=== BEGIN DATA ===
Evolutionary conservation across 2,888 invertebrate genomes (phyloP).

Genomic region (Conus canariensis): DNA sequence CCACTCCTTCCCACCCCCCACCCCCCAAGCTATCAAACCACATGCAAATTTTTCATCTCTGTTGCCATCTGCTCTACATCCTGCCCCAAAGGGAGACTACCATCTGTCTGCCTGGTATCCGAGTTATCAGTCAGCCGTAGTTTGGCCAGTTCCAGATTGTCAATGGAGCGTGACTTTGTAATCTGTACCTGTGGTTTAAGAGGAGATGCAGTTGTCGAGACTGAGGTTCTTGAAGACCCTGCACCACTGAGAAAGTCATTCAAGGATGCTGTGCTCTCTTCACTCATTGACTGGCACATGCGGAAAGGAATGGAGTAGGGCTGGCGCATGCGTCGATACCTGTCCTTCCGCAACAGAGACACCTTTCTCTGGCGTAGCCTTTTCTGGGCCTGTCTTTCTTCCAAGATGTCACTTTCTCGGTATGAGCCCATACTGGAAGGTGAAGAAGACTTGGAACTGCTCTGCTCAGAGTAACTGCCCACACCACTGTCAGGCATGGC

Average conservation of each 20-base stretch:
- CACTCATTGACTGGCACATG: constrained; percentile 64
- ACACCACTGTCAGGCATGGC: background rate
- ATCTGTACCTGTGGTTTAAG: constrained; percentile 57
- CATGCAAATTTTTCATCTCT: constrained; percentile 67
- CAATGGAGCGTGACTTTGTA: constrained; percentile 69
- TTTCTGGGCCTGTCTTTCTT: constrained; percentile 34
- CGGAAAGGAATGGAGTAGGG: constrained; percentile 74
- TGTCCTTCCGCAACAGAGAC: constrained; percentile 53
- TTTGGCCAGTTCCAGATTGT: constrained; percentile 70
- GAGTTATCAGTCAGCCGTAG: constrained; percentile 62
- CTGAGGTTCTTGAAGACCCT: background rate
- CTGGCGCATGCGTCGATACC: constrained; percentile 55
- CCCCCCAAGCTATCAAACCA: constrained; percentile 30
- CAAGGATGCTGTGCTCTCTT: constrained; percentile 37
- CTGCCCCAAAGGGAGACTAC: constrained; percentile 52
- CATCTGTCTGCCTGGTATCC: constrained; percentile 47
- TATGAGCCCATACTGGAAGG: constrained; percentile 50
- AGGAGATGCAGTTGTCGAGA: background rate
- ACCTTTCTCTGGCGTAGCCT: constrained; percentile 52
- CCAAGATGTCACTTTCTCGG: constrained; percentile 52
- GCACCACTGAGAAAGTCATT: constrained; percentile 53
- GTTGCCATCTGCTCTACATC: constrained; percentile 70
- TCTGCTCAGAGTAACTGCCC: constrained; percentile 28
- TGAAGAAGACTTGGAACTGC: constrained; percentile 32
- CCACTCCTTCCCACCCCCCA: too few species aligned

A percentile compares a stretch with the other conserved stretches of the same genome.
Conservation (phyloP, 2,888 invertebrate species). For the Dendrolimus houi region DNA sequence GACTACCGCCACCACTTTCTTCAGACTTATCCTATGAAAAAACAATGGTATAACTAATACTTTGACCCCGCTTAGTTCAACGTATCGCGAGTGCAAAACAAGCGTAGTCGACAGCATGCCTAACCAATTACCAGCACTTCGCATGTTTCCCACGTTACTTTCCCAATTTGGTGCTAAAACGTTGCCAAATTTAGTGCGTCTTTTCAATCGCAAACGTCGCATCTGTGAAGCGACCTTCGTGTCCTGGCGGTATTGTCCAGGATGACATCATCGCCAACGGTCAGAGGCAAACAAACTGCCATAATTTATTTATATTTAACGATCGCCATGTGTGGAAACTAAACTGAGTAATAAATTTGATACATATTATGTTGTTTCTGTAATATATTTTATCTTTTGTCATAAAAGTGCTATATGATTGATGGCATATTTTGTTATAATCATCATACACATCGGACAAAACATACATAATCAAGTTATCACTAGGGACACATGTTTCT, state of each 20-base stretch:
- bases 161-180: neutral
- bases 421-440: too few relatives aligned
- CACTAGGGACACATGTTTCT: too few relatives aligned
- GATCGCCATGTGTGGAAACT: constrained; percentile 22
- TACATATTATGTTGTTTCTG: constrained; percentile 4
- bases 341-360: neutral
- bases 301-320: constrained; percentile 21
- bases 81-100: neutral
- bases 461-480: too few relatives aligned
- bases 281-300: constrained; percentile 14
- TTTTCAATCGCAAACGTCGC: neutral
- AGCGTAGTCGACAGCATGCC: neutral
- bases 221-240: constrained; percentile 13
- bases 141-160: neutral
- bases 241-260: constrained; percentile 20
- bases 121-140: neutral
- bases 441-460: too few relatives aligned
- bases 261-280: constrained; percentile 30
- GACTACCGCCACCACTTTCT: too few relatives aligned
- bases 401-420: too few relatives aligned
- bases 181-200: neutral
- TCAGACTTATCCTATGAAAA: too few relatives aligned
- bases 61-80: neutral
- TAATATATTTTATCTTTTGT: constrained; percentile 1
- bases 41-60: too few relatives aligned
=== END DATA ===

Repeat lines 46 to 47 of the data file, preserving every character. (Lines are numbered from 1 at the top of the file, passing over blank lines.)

- bases 121-140: neutral
- bases 441-460: too few relatives aligned